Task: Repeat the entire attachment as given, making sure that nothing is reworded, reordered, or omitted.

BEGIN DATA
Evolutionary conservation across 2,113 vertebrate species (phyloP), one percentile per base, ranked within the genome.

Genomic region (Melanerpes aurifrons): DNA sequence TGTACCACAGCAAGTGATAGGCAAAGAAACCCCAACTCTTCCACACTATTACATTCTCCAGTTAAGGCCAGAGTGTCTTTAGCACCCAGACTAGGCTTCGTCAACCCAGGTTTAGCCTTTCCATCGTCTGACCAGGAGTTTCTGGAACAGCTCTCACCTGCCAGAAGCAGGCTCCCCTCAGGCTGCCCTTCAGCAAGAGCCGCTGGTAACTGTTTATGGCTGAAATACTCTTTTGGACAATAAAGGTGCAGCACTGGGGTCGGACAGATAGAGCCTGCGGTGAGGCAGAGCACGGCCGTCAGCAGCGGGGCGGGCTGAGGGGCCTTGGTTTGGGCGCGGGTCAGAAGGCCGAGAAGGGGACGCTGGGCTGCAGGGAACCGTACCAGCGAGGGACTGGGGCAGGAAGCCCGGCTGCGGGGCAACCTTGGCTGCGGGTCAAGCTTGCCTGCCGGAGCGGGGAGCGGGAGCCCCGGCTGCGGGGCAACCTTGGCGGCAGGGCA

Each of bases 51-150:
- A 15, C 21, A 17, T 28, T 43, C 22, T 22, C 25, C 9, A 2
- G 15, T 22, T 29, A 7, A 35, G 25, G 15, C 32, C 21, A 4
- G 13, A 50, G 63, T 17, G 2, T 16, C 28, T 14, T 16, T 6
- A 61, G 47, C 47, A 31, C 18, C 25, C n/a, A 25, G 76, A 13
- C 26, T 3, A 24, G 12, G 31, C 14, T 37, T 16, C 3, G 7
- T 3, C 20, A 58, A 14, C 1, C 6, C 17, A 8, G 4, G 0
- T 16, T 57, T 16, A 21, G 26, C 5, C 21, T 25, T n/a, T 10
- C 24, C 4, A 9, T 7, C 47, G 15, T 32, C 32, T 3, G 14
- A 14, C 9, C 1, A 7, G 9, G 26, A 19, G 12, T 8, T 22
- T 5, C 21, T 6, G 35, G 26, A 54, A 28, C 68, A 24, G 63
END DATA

Evolutionary conservation across 2,113 vertebrate species (phyloP), one percentile per base, ranked within the genome.

Genomic region (Melanerpes aurifrons): DNA sequence TGTACCACAGCAAGTGATAGGCAAAGAAACCCCAACTCTTCCACACTATTACATTCTCCAGTTAAGGCCAGAGTGTCTTTAGCACCCAGACTAGGCTTCGTCAACCCAGGTTTAGCCTTTCCATCGTCTGACCAGGAGTTTCTGGAACAGCTCTCACCTGCCAGAAGCAGGCTCCCCTCAGGCTGCCCTTCAGCAAGAGCCGCTGGTAACTGTTTATGGCTGAAATACTCTTTTGGACAATAAAGGTGCAGCACTGGGGTCGGACAGATAGAGCCTGCGGTGAGGCAGAGCACGGCCGTCAGCAGCGGGGCGGGCTGAGGGGCCTTGGTTTGGGCGCGGGTCAGAAGGCCGAGAAGGGGACGCTGGGCTGCAGGGAACCGTACCAGCGAGGGACTGGGGCAGGAAGCCCGGCTGCGGGGCAACCTTGGCTGCGGGTCAAGCTTGCCTGCCGGAGCGGGGAGCGGGAGCCCCGGCTGCGGGGCAACCTTGGCGGCAGGGCA

Each of bases 51-150:
- A 15, C 21, A 17, T 28, T 43, C 22, T 22, C 25, C 9, A 2
- G 15, T 22, T 29, A 7, A 35, G 25, G 15, C 32, C 21, A 4
- G 13, A 50, G 63, T 17, G 2, T 16, C 28, T 14, T 16, T 6
- A 61, G 47, C 47, A 31, C 18, C 25, C n/a, A 25, G 76, A 13
- C 26, T 3, A 24, G 12, G 31, C 14, T 37, T 16, C 3, G 7
- T 3, C 20, A 58, A 14, C 1, C 6, C 17, A 8, G 4, G 0
- T 16, T 57, T 16, A 21, G 26, C 5, C 21, T 25, T n/a, T 10
- C 24, C 4, A 9, T 7, C 47, G 15, T 32, C 32, T 3, G 14
- A 14, C 9, C 1, A 7, G 9, G 26, A 19, G 12, T 8, T 22
- T 5, C 21, T 6, G 35, G 26, A 54, A 28, C 68, A 24, G 63